Columbus Day approaches, but to the "politically correct" this is no cause for celebration. On the contrary, they view the arrival of Christopher Columbus in 1492 as an occasion to be mourned. They have mourned, they have attacked, and they have intimidated schools across the country into replacing Columbus Day celebrations with "ethnic diversity" days.
Did Columbus "discover" America? Yes -- in every important respect. This does not mean that no human eye had been cast on America before Columbus arrived. It does mean that Columbus brought America to the attention of the civilized world, i.e., to the growing, scientific civilizations of Western Europe. The result, ultimately, was the United States of America. It was Columbus' discovery for Western Europe that led to the influx of ideas and people on which this nation was founded -- and on which it still rests. The opening of America brought the ideas and achievements of Aristotle, Galileo, Newton, and the thousands of thinkers, writers, and inventors who followed.
Prior to 1492, what is now the United States was sparsely inhabited, unused, and undeveloped. The inhabitants were primarily hunter-gatherers, wandering across the land, living from hand-to-mouth and from day-to-day. There was virtually no change, no growth for thousands of years. With rare exception, life was nasty, brutish, and short: there was no wheel, no written language, no division of labor, little agriculture and scant permanent settlement; but there were endless, bloody wars.
Columbus should be honored, for in so doing, we honor Western civilization. But the critics do not want to bestow such honor, because their real goal is to denigrate the values of Western civilization and to glorify the primitivism, mysticism, and collectivism embodied in the tribal cultures of American Indians. They decry the glorification of the West as "Eurocentrism."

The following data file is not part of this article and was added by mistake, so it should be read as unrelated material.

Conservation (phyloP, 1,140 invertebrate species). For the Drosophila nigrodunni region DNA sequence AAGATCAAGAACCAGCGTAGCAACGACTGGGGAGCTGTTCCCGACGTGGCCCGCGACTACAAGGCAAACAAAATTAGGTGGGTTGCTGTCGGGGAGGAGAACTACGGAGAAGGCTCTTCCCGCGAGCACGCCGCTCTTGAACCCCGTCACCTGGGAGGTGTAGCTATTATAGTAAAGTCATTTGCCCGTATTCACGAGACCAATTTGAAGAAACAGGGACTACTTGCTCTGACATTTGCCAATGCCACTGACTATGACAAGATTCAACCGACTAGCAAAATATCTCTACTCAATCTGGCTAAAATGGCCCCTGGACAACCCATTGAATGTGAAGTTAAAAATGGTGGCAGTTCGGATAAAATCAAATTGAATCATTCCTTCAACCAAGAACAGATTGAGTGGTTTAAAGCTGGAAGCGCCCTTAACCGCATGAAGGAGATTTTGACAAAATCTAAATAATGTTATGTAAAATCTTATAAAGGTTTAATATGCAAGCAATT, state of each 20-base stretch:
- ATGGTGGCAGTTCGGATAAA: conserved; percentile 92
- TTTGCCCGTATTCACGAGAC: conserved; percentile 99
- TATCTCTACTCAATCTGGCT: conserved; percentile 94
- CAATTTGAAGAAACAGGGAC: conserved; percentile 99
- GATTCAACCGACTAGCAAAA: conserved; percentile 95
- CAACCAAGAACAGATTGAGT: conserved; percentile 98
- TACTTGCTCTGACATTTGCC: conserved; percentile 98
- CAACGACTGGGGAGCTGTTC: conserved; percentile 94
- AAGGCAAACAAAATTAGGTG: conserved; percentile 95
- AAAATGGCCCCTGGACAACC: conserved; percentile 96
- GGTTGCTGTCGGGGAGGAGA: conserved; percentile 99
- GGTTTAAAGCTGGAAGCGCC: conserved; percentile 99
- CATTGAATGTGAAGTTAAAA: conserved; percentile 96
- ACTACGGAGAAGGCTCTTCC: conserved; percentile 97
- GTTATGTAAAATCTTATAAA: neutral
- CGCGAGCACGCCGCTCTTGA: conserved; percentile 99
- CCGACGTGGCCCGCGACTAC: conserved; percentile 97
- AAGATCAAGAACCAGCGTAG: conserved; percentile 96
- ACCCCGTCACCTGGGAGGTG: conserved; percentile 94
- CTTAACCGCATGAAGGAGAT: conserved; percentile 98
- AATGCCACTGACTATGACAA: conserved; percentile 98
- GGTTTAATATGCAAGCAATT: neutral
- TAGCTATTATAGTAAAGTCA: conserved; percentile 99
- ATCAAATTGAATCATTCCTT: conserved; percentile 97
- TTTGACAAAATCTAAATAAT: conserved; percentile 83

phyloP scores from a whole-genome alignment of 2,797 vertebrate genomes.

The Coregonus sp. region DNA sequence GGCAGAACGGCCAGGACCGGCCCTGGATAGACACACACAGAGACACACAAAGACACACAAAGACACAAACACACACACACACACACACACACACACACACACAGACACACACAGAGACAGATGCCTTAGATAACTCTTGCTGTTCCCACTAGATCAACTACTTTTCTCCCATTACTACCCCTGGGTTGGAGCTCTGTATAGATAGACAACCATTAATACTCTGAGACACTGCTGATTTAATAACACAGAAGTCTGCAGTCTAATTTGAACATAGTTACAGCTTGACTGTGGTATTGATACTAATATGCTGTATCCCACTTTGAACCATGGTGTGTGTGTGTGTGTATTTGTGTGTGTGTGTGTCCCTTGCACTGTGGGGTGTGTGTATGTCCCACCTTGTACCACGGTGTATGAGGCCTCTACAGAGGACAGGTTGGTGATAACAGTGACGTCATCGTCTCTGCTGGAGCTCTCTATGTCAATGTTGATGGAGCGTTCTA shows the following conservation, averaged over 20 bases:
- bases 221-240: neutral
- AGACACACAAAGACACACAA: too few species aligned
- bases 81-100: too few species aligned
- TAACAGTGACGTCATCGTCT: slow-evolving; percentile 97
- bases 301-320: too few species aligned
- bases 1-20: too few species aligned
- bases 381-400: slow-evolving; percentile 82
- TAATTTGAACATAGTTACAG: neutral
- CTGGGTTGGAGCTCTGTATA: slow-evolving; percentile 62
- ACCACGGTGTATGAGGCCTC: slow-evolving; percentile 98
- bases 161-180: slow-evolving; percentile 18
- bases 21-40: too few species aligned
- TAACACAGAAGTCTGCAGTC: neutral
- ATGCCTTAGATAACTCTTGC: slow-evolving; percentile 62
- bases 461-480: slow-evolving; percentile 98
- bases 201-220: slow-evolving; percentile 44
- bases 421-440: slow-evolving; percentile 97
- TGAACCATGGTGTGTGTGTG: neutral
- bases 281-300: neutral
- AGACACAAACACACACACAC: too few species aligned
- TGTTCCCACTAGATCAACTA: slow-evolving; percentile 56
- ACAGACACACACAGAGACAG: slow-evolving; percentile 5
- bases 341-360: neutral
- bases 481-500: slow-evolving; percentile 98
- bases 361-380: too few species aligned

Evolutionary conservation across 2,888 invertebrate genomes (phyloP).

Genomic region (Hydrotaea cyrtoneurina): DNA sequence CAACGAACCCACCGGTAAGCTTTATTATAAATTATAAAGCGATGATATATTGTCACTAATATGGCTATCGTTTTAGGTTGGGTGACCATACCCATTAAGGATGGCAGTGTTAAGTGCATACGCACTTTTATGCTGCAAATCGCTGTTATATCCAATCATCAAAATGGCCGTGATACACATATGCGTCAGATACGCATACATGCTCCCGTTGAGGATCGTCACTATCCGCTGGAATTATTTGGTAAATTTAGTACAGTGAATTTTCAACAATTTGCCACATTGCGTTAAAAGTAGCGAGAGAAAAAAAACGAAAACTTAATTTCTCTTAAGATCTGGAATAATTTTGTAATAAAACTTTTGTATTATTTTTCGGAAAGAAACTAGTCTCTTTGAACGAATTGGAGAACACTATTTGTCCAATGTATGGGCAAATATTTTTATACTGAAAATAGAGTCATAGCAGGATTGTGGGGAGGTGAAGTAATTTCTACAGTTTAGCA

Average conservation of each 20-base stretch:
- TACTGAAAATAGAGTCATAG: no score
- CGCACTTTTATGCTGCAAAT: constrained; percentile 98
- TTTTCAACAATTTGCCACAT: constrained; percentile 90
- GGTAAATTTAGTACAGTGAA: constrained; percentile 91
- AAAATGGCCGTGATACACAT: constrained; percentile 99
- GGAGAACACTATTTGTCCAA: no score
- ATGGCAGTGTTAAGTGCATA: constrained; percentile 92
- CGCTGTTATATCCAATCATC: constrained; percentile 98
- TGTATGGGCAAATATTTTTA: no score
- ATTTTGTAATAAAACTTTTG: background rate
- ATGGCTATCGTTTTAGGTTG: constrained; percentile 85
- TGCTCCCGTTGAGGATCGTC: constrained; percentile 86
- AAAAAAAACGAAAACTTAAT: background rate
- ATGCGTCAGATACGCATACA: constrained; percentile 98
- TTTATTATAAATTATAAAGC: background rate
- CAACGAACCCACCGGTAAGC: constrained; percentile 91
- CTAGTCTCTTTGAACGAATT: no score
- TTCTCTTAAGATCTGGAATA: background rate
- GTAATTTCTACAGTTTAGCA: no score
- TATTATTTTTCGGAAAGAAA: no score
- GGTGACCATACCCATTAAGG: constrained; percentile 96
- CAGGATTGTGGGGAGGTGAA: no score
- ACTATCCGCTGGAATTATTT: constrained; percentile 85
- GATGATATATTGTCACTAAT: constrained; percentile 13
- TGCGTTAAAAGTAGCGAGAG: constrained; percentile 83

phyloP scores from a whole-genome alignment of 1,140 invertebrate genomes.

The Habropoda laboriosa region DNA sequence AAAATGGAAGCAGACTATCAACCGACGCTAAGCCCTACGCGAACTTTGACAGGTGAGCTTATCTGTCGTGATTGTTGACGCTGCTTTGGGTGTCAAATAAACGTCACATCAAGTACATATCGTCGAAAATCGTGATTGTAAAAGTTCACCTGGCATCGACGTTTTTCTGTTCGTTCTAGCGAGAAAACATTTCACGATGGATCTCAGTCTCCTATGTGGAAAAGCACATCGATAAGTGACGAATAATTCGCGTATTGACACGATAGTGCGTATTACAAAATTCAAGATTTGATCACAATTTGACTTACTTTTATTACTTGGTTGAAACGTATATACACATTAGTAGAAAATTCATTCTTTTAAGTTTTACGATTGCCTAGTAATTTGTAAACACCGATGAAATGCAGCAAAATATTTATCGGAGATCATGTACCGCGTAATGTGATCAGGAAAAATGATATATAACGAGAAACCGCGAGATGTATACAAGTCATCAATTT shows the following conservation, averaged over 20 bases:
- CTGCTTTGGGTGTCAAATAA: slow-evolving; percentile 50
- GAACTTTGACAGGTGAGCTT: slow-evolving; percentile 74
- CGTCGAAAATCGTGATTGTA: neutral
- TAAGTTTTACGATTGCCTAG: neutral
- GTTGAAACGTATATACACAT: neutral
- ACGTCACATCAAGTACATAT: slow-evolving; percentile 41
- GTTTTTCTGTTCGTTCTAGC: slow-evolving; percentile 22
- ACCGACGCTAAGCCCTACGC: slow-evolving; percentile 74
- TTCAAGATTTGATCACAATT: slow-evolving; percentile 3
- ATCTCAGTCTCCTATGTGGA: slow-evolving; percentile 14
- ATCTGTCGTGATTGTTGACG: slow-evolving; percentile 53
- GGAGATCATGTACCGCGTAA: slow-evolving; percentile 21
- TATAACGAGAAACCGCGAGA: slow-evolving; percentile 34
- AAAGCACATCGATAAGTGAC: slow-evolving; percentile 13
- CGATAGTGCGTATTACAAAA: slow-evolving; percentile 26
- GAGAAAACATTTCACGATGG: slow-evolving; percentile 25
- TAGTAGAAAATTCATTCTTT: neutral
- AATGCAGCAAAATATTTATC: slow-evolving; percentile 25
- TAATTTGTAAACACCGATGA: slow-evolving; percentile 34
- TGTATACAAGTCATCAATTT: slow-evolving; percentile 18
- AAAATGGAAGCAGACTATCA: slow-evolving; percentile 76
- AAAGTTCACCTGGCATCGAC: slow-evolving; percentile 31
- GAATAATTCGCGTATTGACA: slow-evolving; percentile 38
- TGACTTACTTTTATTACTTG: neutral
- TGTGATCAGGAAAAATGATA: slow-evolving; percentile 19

Labels: Columbus Day
Ironic how the left eats it's own after 5 centuries.
Hey, he was an illegal alien, the Left should welcome him!
Did the church still beleive the world was flat in the 1400-1500s? You know my record on remembering historical shtuff.
Las Casas writes that the Indians were not completely peaceful, because they did battle with other tribes from time to time, but their casualties seemed small. They fought because they were invidividually motivated to do so because of some grievance, not on the orders of captains and kings. He estimated about 3million people died from 1494 to 1508 due to war, slavery and working in the mines.
We have to ask ourselves if these atrocities had to be committed in the name of progress and civilization? Sure Columbus brought European influence to America, but we cannot deny what else he did to the native inhabitants. These are facts that should not be ignored.
You are aware that much of what Las Casas wrote about Columbus has been debunked.
Here is but one source:
I'm not saying Columbus was a saint. But the attempts by history revisionists to depict him as a blood thirsty indiviual simply are untrue.
The Indians treated other Indian tribes far more violently than did Columbus.